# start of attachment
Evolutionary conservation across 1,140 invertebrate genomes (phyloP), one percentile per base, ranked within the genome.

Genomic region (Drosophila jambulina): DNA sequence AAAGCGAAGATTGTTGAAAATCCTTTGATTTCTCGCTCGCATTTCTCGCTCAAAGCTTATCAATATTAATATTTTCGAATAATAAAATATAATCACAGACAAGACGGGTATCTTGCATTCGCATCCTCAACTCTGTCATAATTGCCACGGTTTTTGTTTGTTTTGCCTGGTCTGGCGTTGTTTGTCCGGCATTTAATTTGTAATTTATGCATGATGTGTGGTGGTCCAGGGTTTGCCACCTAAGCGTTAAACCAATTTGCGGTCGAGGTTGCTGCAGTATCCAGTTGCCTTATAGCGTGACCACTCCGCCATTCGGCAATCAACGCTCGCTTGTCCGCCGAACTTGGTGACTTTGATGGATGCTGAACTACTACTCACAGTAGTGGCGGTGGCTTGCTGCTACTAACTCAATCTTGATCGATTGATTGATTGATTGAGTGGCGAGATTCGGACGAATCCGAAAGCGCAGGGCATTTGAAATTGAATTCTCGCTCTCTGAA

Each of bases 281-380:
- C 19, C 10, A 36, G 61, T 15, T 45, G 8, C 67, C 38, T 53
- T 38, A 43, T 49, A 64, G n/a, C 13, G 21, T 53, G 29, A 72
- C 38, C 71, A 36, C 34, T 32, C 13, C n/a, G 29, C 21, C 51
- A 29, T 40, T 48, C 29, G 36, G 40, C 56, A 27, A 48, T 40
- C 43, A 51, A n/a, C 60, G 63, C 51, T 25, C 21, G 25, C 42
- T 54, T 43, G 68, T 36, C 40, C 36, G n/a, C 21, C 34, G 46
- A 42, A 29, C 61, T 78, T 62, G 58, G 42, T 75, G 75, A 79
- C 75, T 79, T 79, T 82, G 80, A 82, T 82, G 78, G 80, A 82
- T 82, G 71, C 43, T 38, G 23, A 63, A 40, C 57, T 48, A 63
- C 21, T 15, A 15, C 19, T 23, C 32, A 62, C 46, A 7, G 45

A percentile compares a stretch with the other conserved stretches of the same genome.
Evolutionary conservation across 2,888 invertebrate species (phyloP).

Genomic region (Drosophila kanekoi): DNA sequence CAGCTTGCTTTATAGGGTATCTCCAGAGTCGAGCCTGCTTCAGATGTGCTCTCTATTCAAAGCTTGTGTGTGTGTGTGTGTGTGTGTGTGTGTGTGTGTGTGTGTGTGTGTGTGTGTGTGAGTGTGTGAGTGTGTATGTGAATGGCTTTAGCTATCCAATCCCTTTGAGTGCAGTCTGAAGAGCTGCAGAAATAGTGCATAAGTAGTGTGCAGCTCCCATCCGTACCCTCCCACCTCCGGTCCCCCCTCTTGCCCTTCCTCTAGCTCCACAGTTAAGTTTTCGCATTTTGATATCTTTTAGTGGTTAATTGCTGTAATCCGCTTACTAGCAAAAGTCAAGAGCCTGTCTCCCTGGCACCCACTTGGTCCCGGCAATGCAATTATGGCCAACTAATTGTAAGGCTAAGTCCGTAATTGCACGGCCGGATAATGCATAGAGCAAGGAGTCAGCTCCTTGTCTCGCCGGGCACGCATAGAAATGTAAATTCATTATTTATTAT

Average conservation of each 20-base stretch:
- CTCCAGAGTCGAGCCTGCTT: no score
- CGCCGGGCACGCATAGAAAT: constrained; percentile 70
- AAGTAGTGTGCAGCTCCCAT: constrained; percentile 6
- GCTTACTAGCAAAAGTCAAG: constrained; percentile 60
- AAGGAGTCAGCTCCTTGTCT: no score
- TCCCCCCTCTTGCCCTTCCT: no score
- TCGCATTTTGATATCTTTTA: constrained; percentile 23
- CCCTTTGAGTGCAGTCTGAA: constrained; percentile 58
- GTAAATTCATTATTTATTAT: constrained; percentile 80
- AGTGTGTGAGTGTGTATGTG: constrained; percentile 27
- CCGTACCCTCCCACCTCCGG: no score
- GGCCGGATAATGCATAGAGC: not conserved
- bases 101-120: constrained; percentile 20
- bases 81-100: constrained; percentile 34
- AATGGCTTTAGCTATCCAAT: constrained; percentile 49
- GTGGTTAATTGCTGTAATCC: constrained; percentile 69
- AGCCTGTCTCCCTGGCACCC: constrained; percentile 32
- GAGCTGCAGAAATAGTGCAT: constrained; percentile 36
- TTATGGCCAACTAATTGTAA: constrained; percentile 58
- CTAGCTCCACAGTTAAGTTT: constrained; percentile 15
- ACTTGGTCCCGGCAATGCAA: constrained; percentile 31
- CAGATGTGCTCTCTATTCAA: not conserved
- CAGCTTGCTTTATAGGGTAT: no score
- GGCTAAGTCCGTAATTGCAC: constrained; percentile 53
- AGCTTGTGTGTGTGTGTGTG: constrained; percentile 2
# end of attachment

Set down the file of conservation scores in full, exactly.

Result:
Evolutionary conservation across 1,140 invertebrate genomes (phyloP), one percentile per base, ranked within the genome.

Genomic region (Drosophila jambulina): DNA sequence AAAGCGAAGATTGTTGAAAATCCTTTGATTTCTCGCTCGCATTTCTCGCTCAAAGCTTATCAATATTAATATTTTCGAATAATAAAATATAATCACAGACAAGACGGGTATCTTGCATTCGCATCCTCAACTCTGTCATAATTGCCACGGTTTTTGTTTGTTTTGCCTGGTCTGGCGTTGTTTGTCCGGCATTTAATTTGTAATTTATGCATGATGTGTGGTGGTCCAGGGTTTGCCACCTAAGCGTTAAACCAATTTGCGGTCGAGGTTGCTGCAGTATCCAGTTGCCTTATAGCGTGACCACTCCGCCATTCGGCAATCAACGCTCGCTTGTCCGCCGAACTTGGTGACTTTGATGGATGCTGAACTACTACTCACAGTAGTGGCGGTGGCTTGCTGCTACTAACTCAATCTTGATCGATTGATTGATTGATTGAGTGGCGAGATTCGGACGAATCCGAAAGCGCAGGGCATTTGAAATTGAATTCTCGCTCTCTGAA

Each of bases 281-380:
- C 19, C 10, A 36, G 61, T 15, T 45, G 8, C 67, C 38, T 53
- T 38, A 43, T 49, A 64, G n/a, C 13, G 21, T 53, G 29, A 72
- C 38, C 71, A 36, C 34, T 32, C 13, C n/a, G 29, C 21, C 51
- A 29, T 40, T 48, C 29, G 36, G 40, C 56, A 27, A 48, T 40
- C 43, A 51, A n/a, C 60, G 63, C 51, T 25, C 21, G 25, C 42
- T 54, T 43, G 68, T 36, C 40, C 36, G n/a, C 21, C 34, G 46
- A 42, A 29, C 61, T 78, T 62, G 58, G 42, T 75, G 75, A 79
- C 75, T 79, T 79, T 82, G 80, A 82, T 82, G 78, G 80, A 82
- T 82, G 71, C 43, T 38, G 23, A 63, A 40, C 57, T 48, A 63
- C 21, T 15, A 15, C 19, T 23, C 32, A 62, C 46, A 7, G 45

A percentile compares a stretch with the other conserved stretches of the same genome.
Evolutionary conservation across 2,888 invertebrate species (phyloP).

Genomic region (Drosophila kanekoi): DNA sequence CAGCTTGCTTTATAGGGTATCTCCAGAGTCGAGCCTGCTTCAGATGTGCTCTCTATTCAAAGCTTGTGTGTGTGTGTGTGTGTGTGTGTGTGTGTGTGTGTGTGTGTGTGTGTGTGTGTGAGTGTGTGAGTGTGTATGTGAATGGCTTTAGCTATCCAATCCCTTTGAGTGCAGTCTGAAGAGCTGCAGAAATAGTGCATAAGTAGTGTGCAGCTCCCATCCGTACCCTCCCACCTCCGGTCCCCCCTCTTGCCCTTCCTCTAGCTCCACAGTTAAGTTTTCGCATTTTGATATCTTTTAGTGGTTAATTGCTGTAATCCGCTTACTAGCAAAAGTCAAGAGCCTGTCTCCCTGGCACCCACTTGGTCCCGGCAATGCAATTATGGCCAACTAATTGTAAGGCTAAGTCCGTAATTGCACGGCCGGATAATGCATAGAGCAAGGAGTCAGCTCCTTGTCTCGCCGGGCACGCATAGAAATGTAAATTCATTATTTATTAT

Average conservation of each 20-base stretch:
- CTCCAGAGTCGAGCCTGCTT: no score
- CGCCGGGCACGCATAGAAAT: constrained; percentile 70
- AAGTAGTGTGCAGCTCCCAT: constrained; percentile 6
- GCTTACTAGCAAAAGTCAAG: constrained; percentile 60
- AAGGAGTCAGCTCCTTGTCT: no score
- TCCCCCCTCTTGCCCTTCCT: no score
- TCGCATTTTGATATCTTTTA: constrained; percentile 23
- CCCTTTGAGTGCAGTCTGAA: constrained; percentile 58
- GTAAATTCATTATTTATTAT: constrained; percentile 80
- AGTGTGTGAGTGTGTATGTG: constrained; percentile 27
- CCGTACCCTCCCACCTCCGG: no score
- GGCCGGATAATGCATAGAGC: not conserved
- bases 101-120: constrained; percentile 20
- bases 81-100: constrained; percentile 34
- AATGGCTTTAGCTATCCAAT: constrained; percentile 49
- GTGGTTAATTGCTGTAATCC: constrained; percentile 69
- AGCCTGTCTCCCTGGCACCC: constrained; percentile 32
- GAGCTGCAGAAATAGTGCAT: constrained; percentile 36
- TTATGGCCAACTAATTGTAA: constrained; percentile 58
- CTAGCTCCACAGTTAAGTTT: constrained; percentile 15
- ACTTGGTCCCGGCAATGCAA: constrained; percentile 31
- CAGATGTGCTCTCTATTCAA: not conserved
- CAGCTTGCTTTATAGGGTAT: no score
- GGCTAAGTCCGTAATTGCAC: constrained; percentile 53
- AGCTTGTGTGTGTGTGTGTG: constrained; percentile 2